Join a conference on financial secrecy
Tax evasion, bribery and fraud can be part of apparently legitimate business. Are the financial institutions capable of detecting criminal activity, as required by the regulations?
On Wednesday 24 March NHH organizes a digital mini-conference on financial secrecy.
`In the last decade a range of cases brought forward by investigative journalists have revealed how financial secrecy facilitates tax evasion, corruption, money laundering and terror financing´, conference organizer Tina Søreide says.
She is a Professor at the Department of Accounting, Auditing and Law.
As an expert on corruption, governance and law enforcement, Søreide has closely followed some of the big scandals in international business.
`We all have seen references to leaks of revealing facts, such as Panama papers, the Cum-Ex deals, and Paradise papers. Combine this with large corruption cases, like Lava Jato, the Odebrecht cases, the Rolls Royce case, and Unaoil case, and money laundering cases, like the ones involving Danske Bank, Standard Chartered Bank, and Swedbank, we get a grim picture of how easily tax evasion, bribery and fraud can be part of apparently legitimate business´, she says.
Norway is not immune to the problems. In November 2019, for example, we learned about alleged corruption in Namibia involving an Icelandic company that made their transfers via DNB, the largest bank in Norway.
Loss of profit?
Such cases give rise to a range of questions, especially in view of the stricter financial reporting requirements introduced after the 2008-10 financial crises, as well as the ones following the EU Money Laundering Directive. This directive requires banks in Europe to conduct due diligence of customers, monitor transactions, and report suspected activity to the police or financial oversight institutions.
During the mini conference on Wednesday 24 March, these questions will be discussed:
- Are the financial institutions capable of detecting criminal activity, as required by the regulations? Are the rules too complicated for them to know what features should be considered warning signs/red flags and trigger additional scrutiny?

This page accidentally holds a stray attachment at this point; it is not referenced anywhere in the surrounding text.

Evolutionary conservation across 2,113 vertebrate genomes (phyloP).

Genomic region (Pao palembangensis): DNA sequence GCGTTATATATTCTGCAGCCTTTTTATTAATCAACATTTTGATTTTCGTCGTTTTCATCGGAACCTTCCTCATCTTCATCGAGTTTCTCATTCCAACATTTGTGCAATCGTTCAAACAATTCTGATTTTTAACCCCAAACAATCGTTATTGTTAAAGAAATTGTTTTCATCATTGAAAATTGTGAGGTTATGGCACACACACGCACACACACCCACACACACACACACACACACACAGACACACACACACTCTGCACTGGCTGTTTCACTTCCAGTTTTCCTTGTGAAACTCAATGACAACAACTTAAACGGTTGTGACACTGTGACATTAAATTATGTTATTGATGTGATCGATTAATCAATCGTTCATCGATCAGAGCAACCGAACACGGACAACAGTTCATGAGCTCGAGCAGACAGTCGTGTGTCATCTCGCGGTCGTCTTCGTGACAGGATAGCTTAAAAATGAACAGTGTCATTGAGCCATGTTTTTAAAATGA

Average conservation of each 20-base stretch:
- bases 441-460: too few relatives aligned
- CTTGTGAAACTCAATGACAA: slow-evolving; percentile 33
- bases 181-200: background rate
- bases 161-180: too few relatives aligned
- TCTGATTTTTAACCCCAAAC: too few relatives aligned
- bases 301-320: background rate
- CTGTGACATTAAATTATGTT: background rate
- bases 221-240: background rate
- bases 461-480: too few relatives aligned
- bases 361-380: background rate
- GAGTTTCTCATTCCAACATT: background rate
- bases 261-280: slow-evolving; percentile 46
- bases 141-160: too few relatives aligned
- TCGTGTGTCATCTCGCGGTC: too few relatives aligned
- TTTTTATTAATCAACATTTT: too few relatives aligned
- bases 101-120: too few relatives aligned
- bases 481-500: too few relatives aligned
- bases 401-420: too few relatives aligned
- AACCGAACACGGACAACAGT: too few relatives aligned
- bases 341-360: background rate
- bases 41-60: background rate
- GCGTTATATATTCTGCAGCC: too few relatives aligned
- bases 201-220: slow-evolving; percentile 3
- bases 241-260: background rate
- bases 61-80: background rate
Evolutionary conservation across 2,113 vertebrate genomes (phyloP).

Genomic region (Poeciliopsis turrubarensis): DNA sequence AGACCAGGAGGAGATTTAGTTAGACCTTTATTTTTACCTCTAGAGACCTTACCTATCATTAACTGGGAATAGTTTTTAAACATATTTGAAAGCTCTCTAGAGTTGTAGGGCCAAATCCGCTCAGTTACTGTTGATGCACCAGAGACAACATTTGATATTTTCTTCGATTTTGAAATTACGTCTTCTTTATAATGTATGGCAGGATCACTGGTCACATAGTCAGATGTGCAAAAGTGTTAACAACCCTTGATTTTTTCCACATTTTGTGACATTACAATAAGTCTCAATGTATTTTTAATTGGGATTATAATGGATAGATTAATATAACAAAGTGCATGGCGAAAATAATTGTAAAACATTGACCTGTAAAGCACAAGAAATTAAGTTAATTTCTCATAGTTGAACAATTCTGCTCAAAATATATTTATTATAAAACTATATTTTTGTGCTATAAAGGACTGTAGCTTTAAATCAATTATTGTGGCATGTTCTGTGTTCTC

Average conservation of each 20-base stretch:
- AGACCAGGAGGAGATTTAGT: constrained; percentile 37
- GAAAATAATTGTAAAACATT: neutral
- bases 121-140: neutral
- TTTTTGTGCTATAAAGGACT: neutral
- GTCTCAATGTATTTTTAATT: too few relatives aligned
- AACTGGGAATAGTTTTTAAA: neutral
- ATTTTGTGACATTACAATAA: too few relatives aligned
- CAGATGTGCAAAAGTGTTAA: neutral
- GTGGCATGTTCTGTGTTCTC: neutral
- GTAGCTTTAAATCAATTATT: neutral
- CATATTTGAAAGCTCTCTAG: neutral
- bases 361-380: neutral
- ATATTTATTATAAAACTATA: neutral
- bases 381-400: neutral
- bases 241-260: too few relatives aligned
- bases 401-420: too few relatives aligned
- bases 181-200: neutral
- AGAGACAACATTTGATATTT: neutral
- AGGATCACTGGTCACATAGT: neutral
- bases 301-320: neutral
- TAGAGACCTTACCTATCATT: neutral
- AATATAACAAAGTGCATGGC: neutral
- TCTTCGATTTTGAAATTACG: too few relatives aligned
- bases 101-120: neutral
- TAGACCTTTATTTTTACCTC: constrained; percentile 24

- Which sorts of financial illegal activity are detected and deterred by the current regulatory regime and the financial institutions’ control of customers? For which illegal activities are the shortcomings the clearest?
- Could it be that some financial institutions are inclined to let suspicious transactions go through because of potential loss of profit if they report them? Or, could it be that the transactions they do report attract too little attention by oversight institutions, and thus, are allowed to continue?
Students to be part of the solution
Three speakers will address these challenges, while students and other participants will be invited to raise questions. NHH addresses such challenges in many of its master courses because we want students to be part of the solution to serious challenges in society, and not a part of the problem.
- Mirella Elisa Grant- Group Executive Vice President Compliance at DNB. DNB is Norway's largest financial services group and one of the largest in the Nordic region in terms of market capitalization.
- Sigrid Klæboe Jacobsen - Executive director and co-founder of Tax Justice Network – Norway. The organization plays an essential role in bringing tax justice to global attention by use of research and advocacy.
- Guttorm Schjelderup is a Professor of Economics and Business Economics at NHH and Head of the Norwegian Center for Taxation (NoCeT).
Tina Søreide, Professor of law and economics at NHH, will moderate the event.
Wednesday 24 March at 14.15-15.45
For participation, please connect on this Zoom link at around 14.00. https://nhh.zoom.us/j/64292509113?pwd=eEVUWFdNbW5uaGFISjVRaFN6aiswUT09
Meeting ID: 642 9250 9113. Passcode: 148897